"Well, thanks for the ride," Reacher said to her.
"Pleasure," she said. "Believe me."
He opened the door and stared forward.
"OK," he said. "See you later, I guess."
She shook her head.
"No you won't," she said. "Guys like you never come back. You leave, and you don't come back."
He sat in the warmth of her car. The motor popped and burbled. The mufflers ticked as they cooled. She leaned toward him. Dipped the clutch and shoved the gearshift into first so that she had room to get close. Threaded an arm behind his head and kissed him hard on the lips.
"Good-bye, Reacher," she said. "I'm glad I got to know your name, at least."
He kissed her back, hard and long.
"So what's your name?" he asked.
" Crystal," she said, and laughed.
He laughed with her and lifted himself up and out of the car. She leaned across and pulled the door behind him. Gunned the motor and drove away. He stood by himself on the curb and watched her go. She turned in front of a hotel bus and was lost to sight. Three months of his life disappeared with her like the haze of her exhaust.
FIVE O'CLOCK IN the morning, fifty miles north of New York City, the CEO was lying in bed, wide awake, staring at the ceiling. It had just been painted. The whole house had just been painted. He had paid the decorators more than most of his employees earned in a year. Actually, he hadn't paid them. He had fudged their invoice through his office and his company had paid them. The expense was hidden somewhere in the secret spreadsheet, part of a seven-figure total for buildings maintenance. A seven-figure total on the debit side of the accounts, pulling his business down like heavy cargo sinks a listing ship. Like a straw breaks a camel's back.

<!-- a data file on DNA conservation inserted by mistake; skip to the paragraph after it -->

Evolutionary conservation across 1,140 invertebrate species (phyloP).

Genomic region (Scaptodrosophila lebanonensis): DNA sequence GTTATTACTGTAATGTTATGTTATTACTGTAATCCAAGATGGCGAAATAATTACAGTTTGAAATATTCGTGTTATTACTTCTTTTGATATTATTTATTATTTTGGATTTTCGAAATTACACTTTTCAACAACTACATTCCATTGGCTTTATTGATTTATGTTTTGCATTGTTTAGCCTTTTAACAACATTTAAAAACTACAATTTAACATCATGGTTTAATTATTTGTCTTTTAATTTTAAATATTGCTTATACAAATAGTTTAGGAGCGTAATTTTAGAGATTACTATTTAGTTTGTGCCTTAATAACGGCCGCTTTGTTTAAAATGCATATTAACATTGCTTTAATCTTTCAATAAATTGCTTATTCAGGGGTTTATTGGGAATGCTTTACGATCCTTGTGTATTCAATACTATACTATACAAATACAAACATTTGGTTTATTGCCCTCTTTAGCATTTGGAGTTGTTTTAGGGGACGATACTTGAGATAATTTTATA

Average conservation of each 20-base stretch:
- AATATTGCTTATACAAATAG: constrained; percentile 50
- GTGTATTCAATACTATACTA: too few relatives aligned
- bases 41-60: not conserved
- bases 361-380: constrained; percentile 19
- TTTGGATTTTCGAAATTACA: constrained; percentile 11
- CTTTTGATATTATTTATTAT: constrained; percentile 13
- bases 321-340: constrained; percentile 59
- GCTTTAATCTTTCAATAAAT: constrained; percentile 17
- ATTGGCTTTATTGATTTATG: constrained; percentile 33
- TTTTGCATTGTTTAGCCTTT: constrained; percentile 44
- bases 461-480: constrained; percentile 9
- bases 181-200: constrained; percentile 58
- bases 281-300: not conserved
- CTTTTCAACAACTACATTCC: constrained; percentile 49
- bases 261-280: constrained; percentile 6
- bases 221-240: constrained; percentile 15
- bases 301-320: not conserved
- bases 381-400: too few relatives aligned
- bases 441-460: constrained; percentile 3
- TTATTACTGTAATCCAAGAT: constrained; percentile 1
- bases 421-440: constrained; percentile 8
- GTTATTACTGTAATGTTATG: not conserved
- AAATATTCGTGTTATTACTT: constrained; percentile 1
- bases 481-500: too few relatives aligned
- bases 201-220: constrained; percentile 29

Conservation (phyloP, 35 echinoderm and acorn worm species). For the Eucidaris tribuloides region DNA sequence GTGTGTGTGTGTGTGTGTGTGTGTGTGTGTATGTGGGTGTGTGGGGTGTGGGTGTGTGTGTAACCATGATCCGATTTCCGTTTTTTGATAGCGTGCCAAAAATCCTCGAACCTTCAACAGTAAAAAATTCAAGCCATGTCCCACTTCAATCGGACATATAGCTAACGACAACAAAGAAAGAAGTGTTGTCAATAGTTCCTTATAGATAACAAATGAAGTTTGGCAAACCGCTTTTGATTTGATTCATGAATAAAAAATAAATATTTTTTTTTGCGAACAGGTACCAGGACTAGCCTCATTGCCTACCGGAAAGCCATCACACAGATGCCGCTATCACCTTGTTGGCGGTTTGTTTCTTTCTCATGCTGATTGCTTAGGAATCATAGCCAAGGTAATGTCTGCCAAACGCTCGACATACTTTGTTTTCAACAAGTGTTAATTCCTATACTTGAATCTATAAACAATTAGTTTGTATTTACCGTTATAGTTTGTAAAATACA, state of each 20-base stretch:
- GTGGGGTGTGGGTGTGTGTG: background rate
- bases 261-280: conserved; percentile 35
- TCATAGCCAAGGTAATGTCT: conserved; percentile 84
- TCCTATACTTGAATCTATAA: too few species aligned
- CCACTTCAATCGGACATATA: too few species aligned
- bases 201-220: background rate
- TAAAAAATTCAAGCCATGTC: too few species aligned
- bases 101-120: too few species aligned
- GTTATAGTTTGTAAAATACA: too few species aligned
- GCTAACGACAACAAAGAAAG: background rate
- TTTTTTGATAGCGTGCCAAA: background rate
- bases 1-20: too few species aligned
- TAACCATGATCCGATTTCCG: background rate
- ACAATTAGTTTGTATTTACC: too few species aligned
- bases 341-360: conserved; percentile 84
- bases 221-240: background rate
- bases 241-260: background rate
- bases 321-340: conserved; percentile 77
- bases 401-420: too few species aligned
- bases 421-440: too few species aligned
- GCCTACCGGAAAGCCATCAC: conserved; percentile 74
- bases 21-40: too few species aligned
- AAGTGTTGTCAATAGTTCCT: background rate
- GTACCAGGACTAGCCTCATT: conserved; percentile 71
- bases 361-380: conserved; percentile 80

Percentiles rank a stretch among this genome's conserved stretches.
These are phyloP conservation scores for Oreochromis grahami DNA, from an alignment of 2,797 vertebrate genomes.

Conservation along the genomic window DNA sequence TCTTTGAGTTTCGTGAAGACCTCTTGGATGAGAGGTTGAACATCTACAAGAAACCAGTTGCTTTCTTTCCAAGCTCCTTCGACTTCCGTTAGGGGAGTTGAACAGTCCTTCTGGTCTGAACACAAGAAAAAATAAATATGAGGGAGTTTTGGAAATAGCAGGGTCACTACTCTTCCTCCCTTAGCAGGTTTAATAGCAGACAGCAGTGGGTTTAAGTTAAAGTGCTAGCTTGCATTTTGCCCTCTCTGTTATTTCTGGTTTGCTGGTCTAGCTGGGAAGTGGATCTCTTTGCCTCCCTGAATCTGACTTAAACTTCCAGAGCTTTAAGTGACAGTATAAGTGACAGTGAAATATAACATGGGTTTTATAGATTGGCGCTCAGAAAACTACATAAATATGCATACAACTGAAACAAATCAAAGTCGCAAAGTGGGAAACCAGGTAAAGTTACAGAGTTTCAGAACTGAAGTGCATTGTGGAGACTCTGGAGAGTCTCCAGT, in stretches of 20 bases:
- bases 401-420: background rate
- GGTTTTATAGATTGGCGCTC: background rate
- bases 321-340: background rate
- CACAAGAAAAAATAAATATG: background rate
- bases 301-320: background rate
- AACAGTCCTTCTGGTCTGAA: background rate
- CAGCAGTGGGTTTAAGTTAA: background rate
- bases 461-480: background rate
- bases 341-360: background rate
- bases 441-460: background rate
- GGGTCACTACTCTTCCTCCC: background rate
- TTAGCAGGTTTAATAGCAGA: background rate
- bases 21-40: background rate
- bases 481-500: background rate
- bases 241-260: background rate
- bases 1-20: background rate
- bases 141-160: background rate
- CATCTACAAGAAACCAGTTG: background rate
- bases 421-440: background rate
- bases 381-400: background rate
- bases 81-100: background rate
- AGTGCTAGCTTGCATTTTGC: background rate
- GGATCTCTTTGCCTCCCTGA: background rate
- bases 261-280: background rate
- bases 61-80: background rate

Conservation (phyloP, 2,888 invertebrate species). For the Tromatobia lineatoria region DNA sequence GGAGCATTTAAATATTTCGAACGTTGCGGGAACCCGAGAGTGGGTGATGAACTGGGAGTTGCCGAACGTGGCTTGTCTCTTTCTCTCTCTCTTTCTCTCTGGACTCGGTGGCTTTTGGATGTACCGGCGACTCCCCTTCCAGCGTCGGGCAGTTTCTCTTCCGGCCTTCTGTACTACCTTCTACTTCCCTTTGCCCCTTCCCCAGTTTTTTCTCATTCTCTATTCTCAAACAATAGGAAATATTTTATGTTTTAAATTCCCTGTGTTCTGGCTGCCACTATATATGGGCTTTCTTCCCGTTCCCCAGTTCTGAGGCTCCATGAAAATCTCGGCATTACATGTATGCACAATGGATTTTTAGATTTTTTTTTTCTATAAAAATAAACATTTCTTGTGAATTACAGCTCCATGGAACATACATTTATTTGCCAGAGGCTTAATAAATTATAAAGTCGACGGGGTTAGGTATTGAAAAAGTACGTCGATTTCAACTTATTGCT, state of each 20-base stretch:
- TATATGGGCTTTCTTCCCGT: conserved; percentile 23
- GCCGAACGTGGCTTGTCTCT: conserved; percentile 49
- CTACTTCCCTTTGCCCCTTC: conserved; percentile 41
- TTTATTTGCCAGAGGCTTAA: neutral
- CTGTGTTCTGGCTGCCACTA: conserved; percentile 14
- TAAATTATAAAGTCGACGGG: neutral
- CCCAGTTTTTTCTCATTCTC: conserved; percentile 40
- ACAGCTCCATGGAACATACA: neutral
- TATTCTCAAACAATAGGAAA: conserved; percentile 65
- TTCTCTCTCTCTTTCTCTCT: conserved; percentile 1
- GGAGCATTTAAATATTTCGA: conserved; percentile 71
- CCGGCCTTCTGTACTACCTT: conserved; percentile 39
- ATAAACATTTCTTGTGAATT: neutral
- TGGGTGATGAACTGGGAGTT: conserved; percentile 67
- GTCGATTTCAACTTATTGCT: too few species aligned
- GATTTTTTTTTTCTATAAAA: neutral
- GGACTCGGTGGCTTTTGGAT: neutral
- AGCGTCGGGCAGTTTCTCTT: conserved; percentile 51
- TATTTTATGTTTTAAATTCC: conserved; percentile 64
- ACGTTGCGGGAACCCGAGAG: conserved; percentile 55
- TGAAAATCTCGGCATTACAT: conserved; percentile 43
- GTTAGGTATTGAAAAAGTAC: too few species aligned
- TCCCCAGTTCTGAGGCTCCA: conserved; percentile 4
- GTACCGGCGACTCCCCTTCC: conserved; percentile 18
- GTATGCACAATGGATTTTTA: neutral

His name was Chester Stone. His father's name had been Chester Stone, and his grandfather's. His grandfather had established the business, back when a spreadsheet was called a ledger and written by hand with a pen. His grandfather's ledger had been heavy on the credit side. He had been a clock maker who spotted the coming appeal of the cinema very early. He had used his expertise with gearwheels and intricate little mechanisms to build a projector. He had taken on board a partner who could get big lenses ground in Germany. Together they had dominated the market and made a fortune. The partner had died young with no heirs. Cinema had boomed from coast to coast. Hundreds of movie theaters. Hundreds of projectors. Then thousands. Then tens of thousands. Then sound. Then CinemaScope. Big, big entries on the credit side of the ledger.
Then television. Movie houses closing down, and the ones that stayed open hanging on to their old equipment until it fell apart. His father, Chester Stone II, taking control. Diversifying. Looking at the appeal of home movies. Eight-millimeter projectors. Clockwork cameras. The vivid era of Kodachrome. Zapruder. The new manufacturing plant. Big profits ticking up on the slow, wide tape of an early IBM mainframe.
Then the movies coming back. His father dying, the young Chester Stone III at the helm, multiplexes everywhere. Four projectors, six, twelve, sixteen where there had been just one before. Then stereo. Five-channel, Dolby, Dolby Digital. Wealth and success. Marriage. The move to the mansion. The cars.